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CASE REPORT
Severe thromboembolic phenomenon in the setting of pseudoprogression of melanoma brain metastases in response to combination immunotherapy
  1. Matthew C Perez1,
  2. Hsiang-Hsuan M Yu2,
  3. Joseph Markowitz1
  1. 1Department of Cutaneous Oncology, H Lee Moffitt Cancer Center and Research Institute, Tampa, Florida, USA
  2. 2Department of Radiation Oncology, H Lee Moffitt Cancer Center and Research Institute, Tampa, Florida, USA
  1. Correspondence to Dr Joseph Markowitz, joseph.markowitz{at}moffitt.org

Summary

Approximately half of patients with metastatic melanoma develop brain metastasis (MBM) in their disease course. However, patients with MBM were often excluded from early immunotherapy trials, and therefore, the role of immunotherapy in these patients is less clear. We review the case of a patient with widespread metastatic melanoma and symptomatic brain metastases at initial diagnosis. In this case, we have demonstrated that it is reasonable to pursue combination ipilimumab and nivolumab in borderline performance status patients with extensive brain metastases. Additionally, this case teaches us to be vigilant for severe autoimmune toxicities such as severe thrombotic events in the setting of pseudoprogression of brain metastases. We discuss this case in the context of the current melanoma literature.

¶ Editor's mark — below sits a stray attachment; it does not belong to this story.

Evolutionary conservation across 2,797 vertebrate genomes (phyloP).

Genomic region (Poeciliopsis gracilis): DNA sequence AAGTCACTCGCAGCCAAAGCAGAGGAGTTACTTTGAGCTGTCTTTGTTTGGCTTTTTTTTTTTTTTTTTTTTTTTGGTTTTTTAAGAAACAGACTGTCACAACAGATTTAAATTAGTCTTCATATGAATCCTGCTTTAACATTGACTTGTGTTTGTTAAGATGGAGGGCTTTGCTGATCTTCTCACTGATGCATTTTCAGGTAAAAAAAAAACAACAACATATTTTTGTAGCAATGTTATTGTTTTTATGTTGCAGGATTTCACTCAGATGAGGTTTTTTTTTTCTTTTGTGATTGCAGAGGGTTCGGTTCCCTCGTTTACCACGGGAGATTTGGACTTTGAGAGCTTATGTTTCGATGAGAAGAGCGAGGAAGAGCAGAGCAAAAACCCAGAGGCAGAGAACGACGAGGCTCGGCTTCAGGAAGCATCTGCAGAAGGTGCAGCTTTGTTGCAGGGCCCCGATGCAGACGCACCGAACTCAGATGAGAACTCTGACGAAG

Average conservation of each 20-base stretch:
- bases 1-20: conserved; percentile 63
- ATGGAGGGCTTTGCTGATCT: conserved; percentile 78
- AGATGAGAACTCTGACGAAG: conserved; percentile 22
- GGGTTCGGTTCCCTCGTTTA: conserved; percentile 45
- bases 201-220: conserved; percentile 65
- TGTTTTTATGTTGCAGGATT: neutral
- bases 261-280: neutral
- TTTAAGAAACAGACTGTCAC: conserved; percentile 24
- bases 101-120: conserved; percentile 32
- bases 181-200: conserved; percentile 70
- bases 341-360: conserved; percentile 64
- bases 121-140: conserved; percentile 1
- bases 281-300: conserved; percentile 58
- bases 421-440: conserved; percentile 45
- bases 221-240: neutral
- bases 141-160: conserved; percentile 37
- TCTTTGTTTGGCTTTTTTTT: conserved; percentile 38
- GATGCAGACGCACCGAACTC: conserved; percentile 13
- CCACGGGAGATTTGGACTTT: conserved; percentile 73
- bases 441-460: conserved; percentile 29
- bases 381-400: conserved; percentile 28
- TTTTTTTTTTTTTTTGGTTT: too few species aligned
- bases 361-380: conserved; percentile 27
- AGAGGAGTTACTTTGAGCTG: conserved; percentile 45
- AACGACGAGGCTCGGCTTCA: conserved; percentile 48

• skin cancer
  • cancer intervention
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Footnotes

  • Contributors MCP: writing of original manuscript. HMY: writing of original manuscript with radiation oncology perspective, review and editing. JM: writing of original manuscript, review and editing, supervision.

  • Funding JM receives support from the Donald A Adam Comprehensive Melanoma Research Center at Moffitt Cancer Center and is an Assistant Professor in the USF Morsani College of Medicine Department of Oncologic Sciences. JM was supported in part by the National Cancer Institute (NCI), part of the National Institutes of Health, under grants number P50 CA168536, Moffitt Skin Cancer SPORE.

  • Competing interests None declared.

  • Patient consent Parental/guardian consent obtained.

  • Provenance and peer review Not commissioned; externally peer reviewed.

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